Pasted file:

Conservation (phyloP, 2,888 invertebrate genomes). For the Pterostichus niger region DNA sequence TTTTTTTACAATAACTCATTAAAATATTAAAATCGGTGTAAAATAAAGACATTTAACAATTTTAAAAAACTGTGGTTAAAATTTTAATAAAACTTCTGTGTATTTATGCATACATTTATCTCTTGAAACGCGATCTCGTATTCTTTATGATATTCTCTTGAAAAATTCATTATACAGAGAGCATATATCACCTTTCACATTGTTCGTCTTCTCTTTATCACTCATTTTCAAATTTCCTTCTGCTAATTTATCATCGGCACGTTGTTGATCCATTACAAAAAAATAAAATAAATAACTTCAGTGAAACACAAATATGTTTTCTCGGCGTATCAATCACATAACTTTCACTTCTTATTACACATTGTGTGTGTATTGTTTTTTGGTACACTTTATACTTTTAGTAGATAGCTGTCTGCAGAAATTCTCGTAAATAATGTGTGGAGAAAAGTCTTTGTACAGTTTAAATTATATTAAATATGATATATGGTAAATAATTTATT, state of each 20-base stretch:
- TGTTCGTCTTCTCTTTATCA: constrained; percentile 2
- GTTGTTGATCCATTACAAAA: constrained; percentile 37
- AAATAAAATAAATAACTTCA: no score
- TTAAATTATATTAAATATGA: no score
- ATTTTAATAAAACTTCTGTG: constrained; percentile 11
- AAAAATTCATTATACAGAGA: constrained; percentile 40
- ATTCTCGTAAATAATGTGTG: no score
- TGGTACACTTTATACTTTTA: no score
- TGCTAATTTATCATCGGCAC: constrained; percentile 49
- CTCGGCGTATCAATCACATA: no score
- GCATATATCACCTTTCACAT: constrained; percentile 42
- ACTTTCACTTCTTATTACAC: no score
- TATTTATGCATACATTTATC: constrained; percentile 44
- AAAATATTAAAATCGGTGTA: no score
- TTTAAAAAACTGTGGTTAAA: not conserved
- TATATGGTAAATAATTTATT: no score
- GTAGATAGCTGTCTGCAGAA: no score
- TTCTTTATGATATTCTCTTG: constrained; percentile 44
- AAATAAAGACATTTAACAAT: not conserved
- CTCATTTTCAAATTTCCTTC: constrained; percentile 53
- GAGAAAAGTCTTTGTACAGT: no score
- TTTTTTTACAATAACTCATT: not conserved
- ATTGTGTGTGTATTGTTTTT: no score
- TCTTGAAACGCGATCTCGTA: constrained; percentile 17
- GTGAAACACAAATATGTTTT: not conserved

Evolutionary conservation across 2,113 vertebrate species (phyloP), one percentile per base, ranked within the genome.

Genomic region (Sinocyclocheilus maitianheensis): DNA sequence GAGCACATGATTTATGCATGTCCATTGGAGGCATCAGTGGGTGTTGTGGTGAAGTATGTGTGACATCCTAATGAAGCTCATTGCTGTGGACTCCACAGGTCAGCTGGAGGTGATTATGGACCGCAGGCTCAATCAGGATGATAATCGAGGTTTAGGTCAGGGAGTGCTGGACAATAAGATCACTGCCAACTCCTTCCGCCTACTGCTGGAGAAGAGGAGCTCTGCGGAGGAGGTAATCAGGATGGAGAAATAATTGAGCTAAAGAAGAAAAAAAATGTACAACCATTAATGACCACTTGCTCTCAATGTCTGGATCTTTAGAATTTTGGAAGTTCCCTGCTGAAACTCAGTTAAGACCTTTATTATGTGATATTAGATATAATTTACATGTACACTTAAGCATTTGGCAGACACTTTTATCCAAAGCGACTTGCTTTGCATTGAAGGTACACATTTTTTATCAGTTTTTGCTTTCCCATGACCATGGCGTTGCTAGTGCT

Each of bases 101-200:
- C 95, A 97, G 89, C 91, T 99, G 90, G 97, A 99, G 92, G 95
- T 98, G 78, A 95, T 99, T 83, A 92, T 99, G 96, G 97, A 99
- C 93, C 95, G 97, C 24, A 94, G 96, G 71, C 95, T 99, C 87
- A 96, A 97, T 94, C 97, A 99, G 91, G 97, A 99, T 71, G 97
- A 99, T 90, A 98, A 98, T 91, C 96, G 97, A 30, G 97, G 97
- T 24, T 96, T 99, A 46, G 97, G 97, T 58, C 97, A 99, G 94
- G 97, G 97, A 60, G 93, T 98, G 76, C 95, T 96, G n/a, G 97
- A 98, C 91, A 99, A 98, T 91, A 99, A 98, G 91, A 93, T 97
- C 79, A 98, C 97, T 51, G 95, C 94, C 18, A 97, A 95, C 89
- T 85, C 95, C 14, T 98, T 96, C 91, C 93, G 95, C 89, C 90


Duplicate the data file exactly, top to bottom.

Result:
Conservation (phyloP, 2,888 invertebrate genomes). For the Pterostichus niger region DNA sequence TTTTTTTACAATAACTCATTAAAATATTAAAATCGGTGTAAAATAAAGACATTTAACAATTTTAAAAAACTGTGGTTAAAATTTTAATAAAACTTCTGTGTATTTATGCATACATTTATCTCTTGAAACGCGATCTCGTATTCTTTATGATATTCTCTTGAAAAATTCATTATACAGAGAGCATATATCACCTTTCACATTGTTCGTCTTCTCTTTATCACTCATTTTCAAATTTCCTTCTGCTAATTTATCATCGGCACGTTGTTGATCCATTACAAAAAAATAAAATAAATAACTTCAGTGAAACACAAATATGTTTTCTCGGCGTATCAATCACATAACTTTCACTTCTTATTACACATTGTGTGTGTATTGTTTTTTGGTACACTTTATACTTTTAGTAGATAGCTGTCTGCAGAAATTCTCGTAAATAATGTGTGGAGAAAAGTCTTTGTACAGTTTAAATTATATTAAATATGATATATGGTAAATAATTTATT, state of each 20-base stretch:
- TGTTCGTCTTCTCTTTATCA: constrained; percentile 2
- GTTGTTGATCCATTACAAAA: constrained; percentile 37
- AAATAAAATAAATAACTTCA: no score
- TTAAATTATATTAAATATGA: no score
- ATTTTAATAAAACTTCTGTG: constrained; percentile 11
- AAAAATTCATTATACAGAGA: constrained; percentile 40
- ATTCTCGTAAATAATGTGTG: no score
- TGGTACACTTTATACTTTTA: no score
- TGCTAATTTATCATCGGCAC: constrained; percentile 49
- CTCGGCGTATCAATCACATA: no score
- GCATATATCACCTTTCACAT: constrained; percentile 42
- ACTTTCACTTCTTATTACAC: no score
- TATTTATGCATACATTTATC: constrained; percentile 44
- AAAATATTAAAATCGGTGTA: no score
- TTTAAAAAACTGTGGTTAAA: not conserved
- TATATGGTAAATAATTTATT: no score
- GTAGATAGCTGTCTGCAGAA: no score
- TTCTTTATGATATTCTCTTG: constrained; percentile 44
- AAATAAAGACATTTAACAAT: not conserved
- CTCATTTTCAAATTTCCTTC: constrained; percentile 53
- GAGAAAAGTCTTTGTACAGT: no score
- TTTTTTTACAATAACTCATT: not conserved
- ATTGTGTGTGTATTGTTTTT: no score
- TCTTGAAACGCGATCTCGTA: constrained; percentile 17
- GTGAAACACAAATATGTTTT: not conserved

Evolutionary conservation across 2,113 vertebrate species (phyloP), one percentile per base, ranked within the genome.

Genomic region (Sinocyclocheilus maitianheensis): DNA sequence GAGCACATGATTTATGCATGTCCATTGGAGGCATCAGTGGGTGTTGTGGTGAAGTATGTGTGACATCCTAATGAAGCTCATTGCTGTGGACTCCACAGGTCAGCTGGAGGTGATTATGGACCGCAGGCTCAATCAGGATGATAATCGAGGTTTAGGTCAGGGAGTGCTGGACAATAAGATCACTGCCAACTCCTTCCGCCTACTGCTGGAGAAGAGGAGCTCTGCGGAGGAGGTAATCAGGATGGAGAAATAATTGAGCTAAAGAAGAAAAAAAATGTACAACCATTAATGACCACTTGCTCTCAATGTCTGGATCTTTAGAATTTTGGAAGTTCCCTGCTGAAACTCAGTTAAGACCTTTATTATGTGATATTAGATATAATTTACATGTACACTTAAGCATTTGGCAGACACTTTTATCCAAAGCGACTTGCTTTGCATTGAAGGTACACATTTTTTATCAGTTTTTGCTTTCCCATGACCATGGCGTTGCTAGTGCT

Each of bases 101-200:
- C 95, A 97, G 89, C 91, T 99, G 90, G 97, A 99, G 92, G 95
- T 98, G 78, A 95, T 99, T 83, A 92, T 99, G 96, G 97, A 99
- C 93, C 95, G 97, C 24, A 94, G 96, G 71, C 95, T 99, C 87
- A 96, A 97, T 94, C 97, A 99, G 91, G 97, A 99, T 71, G 97
- A 99, T 90, A 98, A 98, T 91, C 96, G 97, A 30, G 97, G 97
- T 24, T 96, T 99, A 46, G 97, G 97, T 58, C 97, A 99, G 94
- G 97, G 97, A 60, G 93, T 98, G 76, C 95, T 96, G n/a, G 97
- A 98, C 91, A 99, A 98, T 91, A 99, A 98, G 91, A 93, T 97
- C 79, A 98, C 97, T 51, G 95, C 94, C 18, A 97, A 95, C 89
- T 85, C 95, C 14, T 98, T 96, C 91, C 93, G 95, C 89, C 90